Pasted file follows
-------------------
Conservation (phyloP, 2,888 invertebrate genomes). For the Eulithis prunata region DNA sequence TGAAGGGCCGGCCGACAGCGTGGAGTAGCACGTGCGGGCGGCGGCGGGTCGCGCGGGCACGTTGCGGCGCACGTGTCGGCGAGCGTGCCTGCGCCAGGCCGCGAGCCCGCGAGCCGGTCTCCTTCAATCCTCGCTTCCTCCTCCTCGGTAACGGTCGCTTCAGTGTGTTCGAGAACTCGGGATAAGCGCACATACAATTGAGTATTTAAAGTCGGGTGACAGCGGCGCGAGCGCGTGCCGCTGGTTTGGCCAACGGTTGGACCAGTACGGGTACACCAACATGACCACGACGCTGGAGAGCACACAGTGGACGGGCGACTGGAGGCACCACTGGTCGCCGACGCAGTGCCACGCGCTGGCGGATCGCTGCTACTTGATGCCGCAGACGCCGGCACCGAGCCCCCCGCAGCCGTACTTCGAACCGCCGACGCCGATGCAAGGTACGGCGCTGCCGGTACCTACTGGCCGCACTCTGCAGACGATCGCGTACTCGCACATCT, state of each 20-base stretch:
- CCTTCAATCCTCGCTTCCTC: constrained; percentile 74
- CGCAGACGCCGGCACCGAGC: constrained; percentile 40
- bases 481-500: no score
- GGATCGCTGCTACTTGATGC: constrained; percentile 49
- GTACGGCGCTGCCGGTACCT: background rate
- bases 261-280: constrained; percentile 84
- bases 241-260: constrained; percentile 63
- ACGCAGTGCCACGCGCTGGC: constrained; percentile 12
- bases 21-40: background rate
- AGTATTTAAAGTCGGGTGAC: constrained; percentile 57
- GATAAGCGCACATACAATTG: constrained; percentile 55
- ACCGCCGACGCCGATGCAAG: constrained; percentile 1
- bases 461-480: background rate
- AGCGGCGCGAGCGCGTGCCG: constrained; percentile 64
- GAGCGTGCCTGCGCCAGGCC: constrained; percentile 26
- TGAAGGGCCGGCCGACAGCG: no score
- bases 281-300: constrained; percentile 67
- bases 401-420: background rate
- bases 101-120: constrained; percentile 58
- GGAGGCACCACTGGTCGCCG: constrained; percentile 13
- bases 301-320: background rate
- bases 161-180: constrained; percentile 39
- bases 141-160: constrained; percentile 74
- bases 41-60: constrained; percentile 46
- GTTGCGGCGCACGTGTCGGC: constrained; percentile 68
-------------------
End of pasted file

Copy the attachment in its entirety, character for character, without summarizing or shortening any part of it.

Conservation (phyloP, 2,888 invertebrate genomes). For the Eulithis prunata region DNA sequence TGAAGGGCCGGCCGACAGCGTGGAGTAGCACGTGCGGGCGGCGGCGGGTCGCGCGGGCACGTTGCGGCGCACGTGTCGGCGAGCGTGCCTGCGCCAGGCCGCGAGCCCGCGAGCCGGTCTCCTTCAATCCTCGCTTCCTCCTCCTCGGTAACGGTCGCTTCAGTGTGTTCGAGAACTCGGGATAAGCGCACATACAATTGAGTATTTAAAGTCGGGTGACAGCGGCGCGAGCGCGTGCCGCTGGTTTGGCCAACGGTTGGACCAGTACGGGTACACCAACATGACCACGACGCTGGAGAGCACACAGTGGACGGGCGACTGGAGGCACCACTGGTCGCCGACGCAGTGCCACGCGCTGGCGGATCGCTGCTACTTGATGCCGCAGACGCCGGCACCGAGCCCCCCGCAGCCGTACTTCGAACCGCCGACGCCGATGCAAGGTACGGCGCTGCCGGTACCTACTGGCCGCACTCTGCAGACGATCGCGTACTCGCACATCT, state of each 20-base stretch:
- CCTTCAATCCTCGCTTCCTC: constrained; percentile 74
- CGCAGACGCCGGCACCGAGC: constrained; percentile 40
- bases 481-500: no score
- GGATCGCTGCTACTTGATGC: constrained; percentile 49
- GTACGGCGCTGCCGGTACCT: background rate
- bases 261-280: constrained; percentile 84
- bases 241-260: constrained; percentile 63
- ACGCAGTGCCACGCGCTGGC: constrained; percentile 12
- bases 21-40: background rate
- AGTATTTAAAGTCGGGTGAC: constrained; percentile 57
- GATAAGCGCACATACAATTG: constrained; percentile 55
- ACCGCCGACGCCGATGCAAG: constrained; percentile 1
- bases 461-480: background rate
- AGCGGCGCGAGCGCGTGCCG: constrained; percentile 64
- GAGCGTGCCTGCGCCAGGCC: constrained; percentile 26
- TGAAGGGCCGGCCGACAGCG: no score
- bases 281-300: constrained; percentile 67
- bases 401-420: background rate
- bases 101-120: constrained; percentile 58
- GGAGGCACCACTGGTCGCCG: constrained; percentile 13
- bases 301-320: background rate
- bases 161-180: constrained; percentile 39
- bases 141-160: constrained; percentile 74
- bases 41-60: constrained; percentile 46
- GTTGCGGCGCACGTGTCGGC: constrained; percentile 68